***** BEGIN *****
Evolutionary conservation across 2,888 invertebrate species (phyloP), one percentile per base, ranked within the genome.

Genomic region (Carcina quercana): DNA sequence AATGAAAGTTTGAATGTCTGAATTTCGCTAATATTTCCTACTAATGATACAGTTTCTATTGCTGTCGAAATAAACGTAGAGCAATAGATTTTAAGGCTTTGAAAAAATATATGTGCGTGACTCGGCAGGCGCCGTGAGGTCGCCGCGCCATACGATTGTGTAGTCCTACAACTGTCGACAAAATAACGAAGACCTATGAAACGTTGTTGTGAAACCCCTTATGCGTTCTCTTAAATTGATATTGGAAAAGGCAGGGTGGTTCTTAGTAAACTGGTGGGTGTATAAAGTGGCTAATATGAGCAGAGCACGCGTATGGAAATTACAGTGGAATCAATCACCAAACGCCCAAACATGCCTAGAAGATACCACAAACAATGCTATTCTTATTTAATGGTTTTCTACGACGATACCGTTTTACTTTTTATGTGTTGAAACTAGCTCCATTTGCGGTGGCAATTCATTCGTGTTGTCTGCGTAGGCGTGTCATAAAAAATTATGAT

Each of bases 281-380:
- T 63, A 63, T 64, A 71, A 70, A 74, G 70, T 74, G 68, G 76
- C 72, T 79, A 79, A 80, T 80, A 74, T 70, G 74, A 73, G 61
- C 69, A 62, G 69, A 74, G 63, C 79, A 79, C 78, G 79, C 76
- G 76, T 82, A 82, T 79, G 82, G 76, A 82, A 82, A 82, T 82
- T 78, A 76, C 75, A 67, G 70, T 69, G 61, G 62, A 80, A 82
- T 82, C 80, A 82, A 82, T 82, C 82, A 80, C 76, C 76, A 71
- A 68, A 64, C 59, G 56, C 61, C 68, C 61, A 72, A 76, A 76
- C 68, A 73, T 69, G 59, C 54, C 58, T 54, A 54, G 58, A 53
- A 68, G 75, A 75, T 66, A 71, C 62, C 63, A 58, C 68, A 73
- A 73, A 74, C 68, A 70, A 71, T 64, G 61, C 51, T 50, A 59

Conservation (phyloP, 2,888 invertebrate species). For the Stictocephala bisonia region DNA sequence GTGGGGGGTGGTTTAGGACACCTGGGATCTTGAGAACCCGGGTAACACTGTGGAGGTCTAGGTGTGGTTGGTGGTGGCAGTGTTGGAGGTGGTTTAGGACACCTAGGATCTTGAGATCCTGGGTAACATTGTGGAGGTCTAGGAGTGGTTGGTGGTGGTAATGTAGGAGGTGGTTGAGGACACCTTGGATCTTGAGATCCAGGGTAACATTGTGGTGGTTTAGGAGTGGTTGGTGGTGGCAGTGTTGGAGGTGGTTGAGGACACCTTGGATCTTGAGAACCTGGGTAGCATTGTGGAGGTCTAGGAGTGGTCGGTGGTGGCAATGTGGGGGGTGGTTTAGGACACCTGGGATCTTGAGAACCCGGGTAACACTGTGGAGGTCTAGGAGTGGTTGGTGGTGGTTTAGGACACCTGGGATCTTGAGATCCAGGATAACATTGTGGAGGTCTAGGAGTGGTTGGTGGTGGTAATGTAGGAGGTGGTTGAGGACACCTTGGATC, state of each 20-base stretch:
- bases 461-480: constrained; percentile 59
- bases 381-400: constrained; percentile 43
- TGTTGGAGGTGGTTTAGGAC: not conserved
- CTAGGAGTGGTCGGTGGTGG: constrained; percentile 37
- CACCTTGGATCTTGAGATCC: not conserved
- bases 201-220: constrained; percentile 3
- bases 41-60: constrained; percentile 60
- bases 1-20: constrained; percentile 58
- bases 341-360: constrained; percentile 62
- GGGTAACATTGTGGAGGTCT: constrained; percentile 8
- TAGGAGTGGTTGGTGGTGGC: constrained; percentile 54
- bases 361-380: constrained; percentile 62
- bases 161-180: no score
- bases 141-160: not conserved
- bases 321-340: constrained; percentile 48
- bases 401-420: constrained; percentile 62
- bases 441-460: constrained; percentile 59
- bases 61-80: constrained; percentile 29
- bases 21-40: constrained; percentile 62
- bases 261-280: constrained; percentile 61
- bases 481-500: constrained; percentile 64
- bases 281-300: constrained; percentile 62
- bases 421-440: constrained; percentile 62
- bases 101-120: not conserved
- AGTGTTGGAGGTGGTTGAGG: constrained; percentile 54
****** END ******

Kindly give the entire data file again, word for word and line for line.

Evolutionary conservation across 2,888 invertebrate species (phyloP), one percentile per base, ranked within the genome.

Genomic region (Carcina quercana): DNA sequence AATGAAAGTTTGAATGTCTGAATTTCGCTAATATTTCCTACTAATGATACAGTTTCTATTGCTGTCGAAATAAACGTAGAGCAATAGATTTTAAGGCTTTGAAAAAATATATGTGCGTGACTCGGCAGGCGCCGTGAGGTCGCCGCGCCATACGATTGTGTAGTCCTACAACTGTCGACAAAATAACGAAGACCTATGAAACGTTGTTGTGAAACCCCTTATGCGTTCTCTTAAATTGATATTGGAAAAGGCAGGGTGGTTCTTAGTAAACTGGTGGGTGTATAAAGTGGCTAATATGAGCAGAGCACGCGTATGGAAATTACAGTGGAATCAATCACCAAACGCCCAAACATGCCTAGAAGATACCACAAACAATGCTATTCTTATTTAATGGTTTTCTACGACGATACCGTTTTACTTTTTATGTGTTGAAACTAGCTCCATTTGCGGTGGCAATTCATTCGTGTTGTCTGCGTAGGCGTGTCATAAAAAATTATGAT

Each of bases 281-380:
- T 63, A 63, T 64, A 71, A 70, A 74, G 70, T 74, G 68, G 76
- C 72, T 79, A 79, A 80, T 80, A 74, T 70, G 74, A 73, G 61
- C 69, A 62, G 69, A 74, G 63, C 79, A 79, C 78, G 79, C 76
- G 76, T 82, A 82, T 79, G 82, G 76, A 82, A 82, A 82, T 82
- T 78, A 76, C 75, A 67, G 70, T 69, G 61, G 62, A 80, A 82
- T 82, C 80, A 82, A 82, T 82, C 82, A 80, C 76, C 76, A 71
- A 68, A 64, C 59, G 56, C 61, C 68, C 61, A 72, A 76, A 76
- C 68, A 73, T 69, G 59, C 54, C 58, T 54, A 54, G 58, A 53
- A 68, G 75, A 75, T 66, A 71, C 62, C 63, A 58, C 68, A 73
- A 73, A 74, C 68, A 70, A 71, T 64, G 61, C 51, T 50, A 59

Conservation (phyloP, 2,888 invertebrate species). For the Stictocephala bisonia region DNA sequence GTGGGGGGTGGTTTAGGACACCTGGGATCTTGAGAACCCGGGTAACACTGTGGAGGTCTAGGTGTGGTTGGTGGTGGCAGTGTTGGAGGTGGTTTAGGACACCTAGGATCTTGAGATCCTGGGTAACATTGTGGAGGTCTAGGAGTGGTTGGTGGTGGTAATGTAGGAGGTGGTTGAGGACACCTTGGATCTTGAGATCCAGGGTAACATTGTGGTGGTTTAGGAGTGGTTGGTGGTGGCAGTGTTGGAGGTGGTTGAGGACACCTTGGATCTTGAGAACCTGGGTAGCATTGTGGAGGTCTAGGAGTGGTCGGTGGTGGCAATGTGGGGGGTGGTTTAGGACACCTGGGATCTTGAGAACCCGGGTAACACTGTGGAGGTCTAGGAGTGGTTGGTGGTGGTTTAGGACACCTGGGATCTTGAGATCCAGGATAACATTGTGGAGGTCTAGGAGTGGTTGGTGGTGGTAATGTAGGAGGTGGTTGAGGACACCTTGGATC, state of each 20-base stretch:
- bases 461-480: constrained; percentile 59
- bases 381-400: constrained; percentile 43
- TGTTGGAGGTGGTTTAGGAC: not conserved
- CTAGGAGTGGTCGGTGGTGG: constrained; percentile 37
- CACCTTGGATCTTGAGATCC: not conserved
- bases 201-220: constrained; percentile 3
- bases 41-60: constrained; percentile 60
- bases 1-20: constrained; percentile 58
- bases 341-360: constrained; percentile 62
- GGGTAACATTGTGGAGGTCT: constrained; percentile 8
- TAGGAGTGGTTGGTGGTGGC: constrained; percentile 54
- bases 361-380: constrained; percentile 62
- bases 161-180: no score
- bases 141-160: not conserved
- bases 321-340: constrained; percentile 48
- bases 401-420: constrained; percentile 62
- bases 441-460: constrained; percentile 59
- bases 61-80: constrained; percentile 29
- bases 21-40: constrained; percentile 62
- bases 261-280: constrained; percentile 61
- bases 481-500: constrained; percentile 64
- bases 281-300: constrained; percentile 62
- bases 421-440: constrained; percentile 62
- bases 101-120: not conserved
- AGTGTTGGAGGTGGTTGAGG: constrained; percentile 54